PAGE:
Democracy, like invention, requires uncommonalities, requires difference. Invention comes from (a) discomfort, combined with (b) thesis (an idea of how to solve the discomfort) plus (c) antithesis (a challenge to the thesis based in differing views), which leads to (d) synthesis - that new idea. Democracy, of course, in order to be democracy, requires constant invention, based in constant discomfort with how things are, combined with radically differing competing world views. Democracy is essential for invention, because it allows challenge to ideas. Invention is essential to democracy, because it allows creation of new answers. And our educational reform concepts, our Common Cores and E-baccs, allow neither to exist. And those who embrace these "answers" without apology are opposing all that is good about our nations and our economies.

My Venn Diagram of forces shaping US public education in 1850, the "Prussian Model"
imported by Henry Barnard was originally developed to ensure consistent training in
obedience for future imperial troops, and to discover potential fully-compliant low level officers.
The British Empire version looks slightly different in 1860: "Democracy Doubters"
includes those preserving unequal voting and the House of Lords, and "wealth schools"
represents the English "public school" (private) system.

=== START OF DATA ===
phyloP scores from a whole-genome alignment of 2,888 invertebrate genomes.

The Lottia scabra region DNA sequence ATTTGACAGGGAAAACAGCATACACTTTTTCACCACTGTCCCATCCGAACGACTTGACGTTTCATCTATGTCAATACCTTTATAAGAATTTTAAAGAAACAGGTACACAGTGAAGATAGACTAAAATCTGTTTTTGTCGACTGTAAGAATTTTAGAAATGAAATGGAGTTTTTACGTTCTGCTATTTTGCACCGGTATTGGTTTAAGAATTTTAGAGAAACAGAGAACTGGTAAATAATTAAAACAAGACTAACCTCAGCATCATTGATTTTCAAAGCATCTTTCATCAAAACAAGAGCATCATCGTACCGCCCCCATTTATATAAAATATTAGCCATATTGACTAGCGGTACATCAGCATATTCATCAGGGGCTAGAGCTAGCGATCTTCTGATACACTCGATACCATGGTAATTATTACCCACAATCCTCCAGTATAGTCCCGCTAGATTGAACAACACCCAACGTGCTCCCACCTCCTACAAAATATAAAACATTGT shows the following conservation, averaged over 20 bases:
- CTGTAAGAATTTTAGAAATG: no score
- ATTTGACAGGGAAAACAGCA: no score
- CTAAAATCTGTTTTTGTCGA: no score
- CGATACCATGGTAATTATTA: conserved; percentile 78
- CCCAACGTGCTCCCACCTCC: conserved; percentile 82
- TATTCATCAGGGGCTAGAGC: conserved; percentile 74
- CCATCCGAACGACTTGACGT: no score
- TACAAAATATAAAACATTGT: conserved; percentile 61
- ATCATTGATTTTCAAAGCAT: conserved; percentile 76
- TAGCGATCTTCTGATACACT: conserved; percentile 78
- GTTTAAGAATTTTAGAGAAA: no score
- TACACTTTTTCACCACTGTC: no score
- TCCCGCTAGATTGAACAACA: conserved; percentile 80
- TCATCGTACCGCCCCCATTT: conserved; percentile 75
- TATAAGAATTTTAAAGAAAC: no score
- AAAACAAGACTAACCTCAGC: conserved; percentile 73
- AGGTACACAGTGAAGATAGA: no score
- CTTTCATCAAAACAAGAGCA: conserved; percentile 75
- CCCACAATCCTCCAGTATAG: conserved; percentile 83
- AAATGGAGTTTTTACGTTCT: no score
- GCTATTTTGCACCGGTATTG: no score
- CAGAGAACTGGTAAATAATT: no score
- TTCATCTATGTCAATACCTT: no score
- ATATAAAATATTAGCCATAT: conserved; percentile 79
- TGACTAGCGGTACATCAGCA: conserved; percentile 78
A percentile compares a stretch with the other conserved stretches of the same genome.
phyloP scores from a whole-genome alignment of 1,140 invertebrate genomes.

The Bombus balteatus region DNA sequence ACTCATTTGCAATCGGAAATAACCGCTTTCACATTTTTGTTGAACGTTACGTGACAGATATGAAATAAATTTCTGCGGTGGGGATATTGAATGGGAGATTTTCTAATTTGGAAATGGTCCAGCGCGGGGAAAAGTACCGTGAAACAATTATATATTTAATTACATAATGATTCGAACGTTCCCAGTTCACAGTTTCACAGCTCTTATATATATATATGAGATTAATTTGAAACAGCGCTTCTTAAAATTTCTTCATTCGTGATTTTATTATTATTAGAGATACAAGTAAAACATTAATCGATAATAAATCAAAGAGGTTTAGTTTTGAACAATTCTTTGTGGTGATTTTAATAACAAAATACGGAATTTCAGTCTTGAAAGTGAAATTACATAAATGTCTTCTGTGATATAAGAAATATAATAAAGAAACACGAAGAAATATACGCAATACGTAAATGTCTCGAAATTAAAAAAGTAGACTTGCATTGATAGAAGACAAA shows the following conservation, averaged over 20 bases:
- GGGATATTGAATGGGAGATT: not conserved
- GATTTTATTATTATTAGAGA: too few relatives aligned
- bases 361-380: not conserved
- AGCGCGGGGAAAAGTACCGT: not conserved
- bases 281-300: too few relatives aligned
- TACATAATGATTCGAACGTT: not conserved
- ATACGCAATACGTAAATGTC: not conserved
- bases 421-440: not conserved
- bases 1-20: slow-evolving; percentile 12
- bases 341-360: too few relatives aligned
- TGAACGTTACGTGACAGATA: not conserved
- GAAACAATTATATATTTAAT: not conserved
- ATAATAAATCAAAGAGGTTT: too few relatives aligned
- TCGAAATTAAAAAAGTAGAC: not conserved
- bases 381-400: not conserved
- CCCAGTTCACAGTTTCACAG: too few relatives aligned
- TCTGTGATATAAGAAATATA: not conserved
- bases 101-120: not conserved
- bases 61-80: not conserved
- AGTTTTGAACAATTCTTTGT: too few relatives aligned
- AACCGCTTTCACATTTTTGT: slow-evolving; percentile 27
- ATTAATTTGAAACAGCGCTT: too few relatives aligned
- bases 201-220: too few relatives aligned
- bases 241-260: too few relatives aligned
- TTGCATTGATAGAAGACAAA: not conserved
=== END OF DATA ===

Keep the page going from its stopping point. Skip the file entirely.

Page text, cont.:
What these diagrams share is the commitment to compliance and a matched citizenry which is easy to sell to and easy to derive labor from. What the resulting schools share is a failure to allow human accomplishment. It is important to note that even the very "best" American institutions of education could not hold Sergei Brinn or Bill Gates or Mark Zuckerberg - people of ambition with all the gifts of American wealth. Even the most "radical" of American colleges could not hold Steve Jobs. But this is not new, Alexander Hamilton could not gain admission to The College of New Jersey (now Princeton University) and dropped out of Kings College (now Columbia University). Scott Fitzgerald could not handle more than half a day of primary school and dropped out of Princeton. Frank Lloyd Wright never graduated from either high school or university. The education systems we have inherited from that mid-19th Century have consistently, and intentionally, restricted who is allowed to succeed. We can easily build long lists of dropouts who have found great success - often because family wealth or connections allowed them alternative paths - but the biggest tragedy are the millions and millions dumped by these systems who found nothing but despair, mixed with the even greater number of millions who "succeeded" in these systems only to find the meaningless of mediocrity and powerlessness.